Getting only half a night's sleep hijacks the brain's ability to unlearn fear-related memories, which might put people at greater risk of conditions such as anxiety or post-traumatic stress disorder (PTSD).
The study, published in the journal Biological Psychiatry: Cognitive Neuroscience and Neuroimaging, provided new insights into how sleep deprivation affects brain function to disrupt fear extinction.
For the findings, the research team studied 150 healthy adults in the sleep laboratory.
One-third of the participants got normal sleep, one third were sleep restricted, so they slept only the first half the night, and one third were sleep-deprived, so they got no sleep at all. In the morning, all the subjects underwent fear conditioning.
"Our team used a three-phase experimental model for the acquisition and overcoming of fearful memories while their brains were scanned using functional magnetic resonance imaging," said study author Anne Germain from the University of Pittsburgh in the US.
In the conditioning paradigm, participants were presented with three colours, two of which were paired with a mild electric shock.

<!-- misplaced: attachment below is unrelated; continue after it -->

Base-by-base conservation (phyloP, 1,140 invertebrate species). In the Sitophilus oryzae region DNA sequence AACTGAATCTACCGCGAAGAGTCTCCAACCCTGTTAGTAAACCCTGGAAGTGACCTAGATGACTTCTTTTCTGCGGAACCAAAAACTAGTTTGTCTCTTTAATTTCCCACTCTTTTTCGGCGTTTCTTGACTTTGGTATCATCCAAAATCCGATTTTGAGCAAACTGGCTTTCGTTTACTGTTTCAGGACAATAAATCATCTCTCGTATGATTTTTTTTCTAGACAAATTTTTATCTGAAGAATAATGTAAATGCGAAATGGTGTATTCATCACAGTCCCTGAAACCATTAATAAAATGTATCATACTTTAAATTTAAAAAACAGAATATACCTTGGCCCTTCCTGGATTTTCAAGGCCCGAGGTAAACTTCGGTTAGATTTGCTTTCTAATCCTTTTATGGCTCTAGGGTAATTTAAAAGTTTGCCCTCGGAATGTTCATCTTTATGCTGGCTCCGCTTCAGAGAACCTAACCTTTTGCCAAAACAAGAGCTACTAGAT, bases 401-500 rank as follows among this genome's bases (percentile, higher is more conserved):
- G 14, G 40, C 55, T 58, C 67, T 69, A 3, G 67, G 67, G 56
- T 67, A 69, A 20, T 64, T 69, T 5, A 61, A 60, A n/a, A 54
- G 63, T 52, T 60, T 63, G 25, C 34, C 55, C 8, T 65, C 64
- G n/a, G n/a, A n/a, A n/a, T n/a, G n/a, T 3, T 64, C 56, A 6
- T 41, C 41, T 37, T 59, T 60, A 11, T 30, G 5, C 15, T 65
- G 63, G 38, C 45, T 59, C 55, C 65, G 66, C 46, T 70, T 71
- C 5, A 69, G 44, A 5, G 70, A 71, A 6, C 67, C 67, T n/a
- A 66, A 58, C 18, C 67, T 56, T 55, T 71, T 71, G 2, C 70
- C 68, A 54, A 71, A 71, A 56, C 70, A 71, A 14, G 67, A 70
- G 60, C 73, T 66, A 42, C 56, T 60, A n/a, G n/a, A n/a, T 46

Following this fear conditioning, the participants underwent fear extinction, in which one of the colours was presented without any shocks to learn that it was now "safe."
That evening, participants were tested for their reactivity to the three colours, a measure of their fear extinction recall, or how well they had "unlearned" the threat.
Brain imaging recorded during the tasks showed activation in brain areas associated with emotional regulation, such as the prefrontal cortex, in people who got normal sleep.
But the brain activity looked very different in people with restricted sleep.
"We found that among the three groups, those who had only gotten half a night's sleep showed the most activity in brain regions associated with fear and the least activity in areas associated with control of emotion," the researchers wrote.
Surprisingly, people who got no sleep lacked brain activation in fear-related areas during fear conditioning and extinction.
During the extinction recall 12 hours later, their brain activity looked more similar to those with normal sleep, suggesting that a limited night of sleep may be worse than none at all.
"Our findings suggest that such partially sleep-deprived individuals might be especially vulnerable to fear-related conditions such as post-traumatic stress disorder," Germain noted.